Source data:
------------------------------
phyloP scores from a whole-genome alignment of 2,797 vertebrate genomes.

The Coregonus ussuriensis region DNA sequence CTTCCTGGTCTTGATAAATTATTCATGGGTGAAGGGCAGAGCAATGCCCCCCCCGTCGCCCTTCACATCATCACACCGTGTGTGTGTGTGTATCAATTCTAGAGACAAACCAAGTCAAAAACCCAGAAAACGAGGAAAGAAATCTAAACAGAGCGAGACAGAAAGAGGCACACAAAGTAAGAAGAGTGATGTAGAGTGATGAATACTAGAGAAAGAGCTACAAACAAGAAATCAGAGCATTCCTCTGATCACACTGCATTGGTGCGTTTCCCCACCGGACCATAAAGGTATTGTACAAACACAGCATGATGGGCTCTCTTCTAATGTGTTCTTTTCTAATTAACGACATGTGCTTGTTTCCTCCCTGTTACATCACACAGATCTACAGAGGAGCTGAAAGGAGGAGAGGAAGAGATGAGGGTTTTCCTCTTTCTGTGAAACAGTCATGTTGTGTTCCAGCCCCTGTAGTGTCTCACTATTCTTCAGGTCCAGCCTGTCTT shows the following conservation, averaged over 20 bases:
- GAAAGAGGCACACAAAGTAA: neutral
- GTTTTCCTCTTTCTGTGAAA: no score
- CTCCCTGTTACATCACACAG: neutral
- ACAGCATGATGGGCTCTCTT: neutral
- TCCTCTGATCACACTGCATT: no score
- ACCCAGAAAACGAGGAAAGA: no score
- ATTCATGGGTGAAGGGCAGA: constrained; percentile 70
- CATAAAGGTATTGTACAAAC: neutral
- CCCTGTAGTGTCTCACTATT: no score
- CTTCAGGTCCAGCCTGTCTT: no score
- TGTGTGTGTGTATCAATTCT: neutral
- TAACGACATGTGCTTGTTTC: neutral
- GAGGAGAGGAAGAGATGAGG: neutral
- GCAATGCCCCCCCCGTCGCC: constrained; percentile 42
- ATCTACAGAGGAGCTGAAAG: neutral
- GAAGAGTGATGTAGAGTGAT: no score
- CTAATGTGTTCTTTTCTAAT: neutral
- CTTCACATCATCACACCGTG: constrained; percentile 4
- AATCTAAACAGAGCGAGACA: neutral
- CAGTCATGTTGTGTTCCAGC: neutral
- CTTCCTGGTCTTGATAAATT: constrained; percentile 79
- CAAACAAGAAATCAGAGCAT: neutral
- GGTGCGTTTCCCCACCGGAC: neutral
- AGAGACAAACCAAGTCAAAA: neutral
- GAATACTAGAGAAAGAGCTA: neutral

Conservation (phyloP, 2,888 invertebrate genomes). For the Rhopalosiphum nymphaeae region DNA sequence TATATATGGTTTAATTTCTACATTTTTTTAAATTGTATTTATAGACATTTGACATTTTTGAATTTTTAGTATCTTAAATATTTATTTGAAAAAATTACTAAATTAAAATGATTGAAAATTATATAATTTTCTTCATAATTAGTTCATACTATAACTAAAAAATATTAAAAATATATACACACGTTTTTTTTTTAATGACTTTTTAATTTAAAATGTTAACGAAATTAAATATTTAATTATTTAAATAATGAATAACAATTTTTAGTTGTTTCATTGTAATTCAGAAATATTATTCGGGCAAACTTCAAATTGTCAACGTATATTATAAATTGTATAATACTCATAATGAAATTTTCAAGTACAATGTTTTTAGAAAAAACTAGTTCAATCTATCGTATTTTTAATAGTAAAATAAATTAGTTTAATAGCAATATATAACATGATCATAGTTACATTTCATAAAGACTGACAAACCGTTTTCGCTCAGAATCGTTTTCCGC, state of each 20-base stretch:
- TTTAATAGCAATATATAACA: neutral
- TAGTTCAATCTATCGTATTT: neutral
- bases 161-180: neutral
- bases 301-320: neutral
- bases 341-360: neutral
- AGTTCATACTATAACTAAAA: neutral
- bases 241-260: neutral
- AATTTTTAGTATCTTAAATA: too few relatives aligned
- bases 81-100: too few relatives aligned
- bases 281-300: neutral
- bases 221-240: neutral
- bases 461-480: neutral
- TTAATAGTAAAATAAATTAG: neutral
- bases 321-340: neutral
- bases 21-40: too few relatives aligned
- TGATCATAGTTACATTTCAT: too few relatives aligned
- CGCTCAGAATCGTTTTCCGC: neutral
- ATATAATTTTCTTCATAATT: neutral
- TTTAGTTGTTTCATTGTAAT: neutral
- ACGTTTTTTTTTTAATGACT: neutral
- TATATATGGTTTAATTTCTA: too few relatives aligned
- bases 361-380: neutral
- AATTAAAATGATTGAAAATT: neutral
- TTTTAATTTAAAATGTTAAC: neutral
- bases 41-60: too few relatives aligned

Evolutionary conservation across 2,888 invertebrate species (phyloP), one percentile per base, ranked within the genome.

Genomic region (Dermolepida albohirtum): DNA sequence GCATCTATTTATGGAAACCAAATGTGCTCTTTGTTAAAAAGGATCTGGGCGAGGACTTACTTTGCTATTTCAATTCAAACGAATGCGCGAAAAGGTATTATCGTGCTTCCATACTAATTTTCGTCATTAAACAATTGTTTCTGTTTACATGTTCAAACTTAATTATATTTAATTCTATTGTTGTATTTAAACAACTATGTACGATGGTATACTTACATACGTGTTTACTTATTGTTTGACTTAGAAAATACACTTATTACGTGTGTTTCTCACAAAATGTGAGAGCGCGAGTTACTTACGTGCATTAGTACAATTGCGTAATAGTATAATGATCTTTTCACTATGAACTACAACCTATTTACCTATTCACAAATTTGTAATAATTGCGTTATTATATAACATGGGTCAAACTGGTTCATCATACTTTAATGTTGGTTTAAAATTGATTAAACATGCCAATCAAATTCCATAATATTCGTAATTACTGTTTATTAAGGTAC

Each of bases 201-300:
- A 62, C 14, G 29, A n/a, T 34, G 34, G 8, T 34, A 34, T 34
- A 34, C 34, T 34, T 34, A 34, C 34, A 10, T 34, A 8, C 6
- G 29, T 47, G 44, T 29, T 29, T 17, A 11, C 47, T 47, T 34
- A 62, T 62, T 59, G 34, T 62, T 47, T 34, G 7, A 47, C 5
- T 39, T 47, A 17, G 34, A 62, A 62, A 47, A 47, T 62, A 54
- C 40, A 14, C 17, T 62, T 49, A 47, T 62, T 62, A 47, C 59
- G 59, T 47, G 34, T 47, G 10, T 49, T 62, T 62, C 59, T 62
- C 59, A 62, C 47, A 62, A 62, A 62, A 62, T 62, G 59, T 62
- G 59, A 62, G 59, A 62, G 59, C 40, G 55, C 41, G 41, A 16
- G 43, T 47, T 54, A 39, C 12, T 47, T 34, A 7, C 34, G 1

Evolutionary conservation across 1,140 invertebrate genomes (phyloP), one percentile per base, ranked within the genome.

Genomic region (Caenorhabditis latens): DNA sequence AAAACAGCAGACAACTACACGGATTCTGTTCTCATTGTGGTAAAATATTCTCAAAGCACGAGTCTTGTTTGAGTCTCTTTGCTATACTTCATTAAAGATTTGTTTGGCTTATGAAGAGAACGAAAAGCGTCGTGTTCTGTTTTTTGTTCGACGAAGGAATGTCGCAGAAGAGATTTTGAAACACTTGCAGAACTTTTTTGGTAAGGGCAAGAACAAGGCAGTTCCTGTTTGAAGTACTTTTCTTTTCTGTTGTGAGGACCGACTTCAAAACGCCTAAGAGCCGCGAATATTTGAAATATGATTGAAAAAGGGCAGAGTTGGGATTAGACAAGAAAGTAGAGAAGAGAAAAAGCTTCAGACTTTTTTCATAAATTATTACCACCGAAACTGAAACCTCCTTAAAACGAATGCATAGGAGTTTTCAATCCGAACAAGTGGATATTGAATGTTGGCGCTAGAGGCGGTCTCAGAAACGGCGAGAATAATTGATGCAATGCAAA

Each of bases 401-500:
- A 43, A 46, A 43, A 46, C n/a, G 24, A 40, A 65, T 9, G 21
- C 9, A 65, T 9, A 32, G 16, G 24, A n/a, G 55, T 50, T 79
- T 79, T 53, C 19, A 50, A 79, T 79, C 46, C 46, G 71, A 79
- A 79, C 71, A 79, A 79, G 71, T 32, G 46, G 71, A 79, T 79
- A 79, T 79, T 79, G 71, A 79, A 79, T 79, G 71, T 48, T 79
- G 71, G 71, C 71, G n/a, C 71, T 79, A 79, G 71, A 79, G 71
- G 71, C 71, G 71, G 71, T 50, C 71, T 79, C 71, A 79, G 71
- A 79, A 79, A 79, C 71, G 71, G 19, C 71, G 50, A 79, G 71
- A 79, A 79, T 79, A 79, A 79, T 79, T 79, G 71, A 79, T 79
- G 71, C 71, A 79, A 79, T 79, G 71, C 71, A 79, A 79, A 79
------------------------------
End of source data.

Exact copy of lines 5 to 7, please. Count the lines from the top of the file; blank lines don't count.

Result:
- CTCCCTGTTACATCACACAG: neutral
- ACAGCATGATGGGCTCTCTT: neutral
- TCCTCTGATCACACTGCATT: no score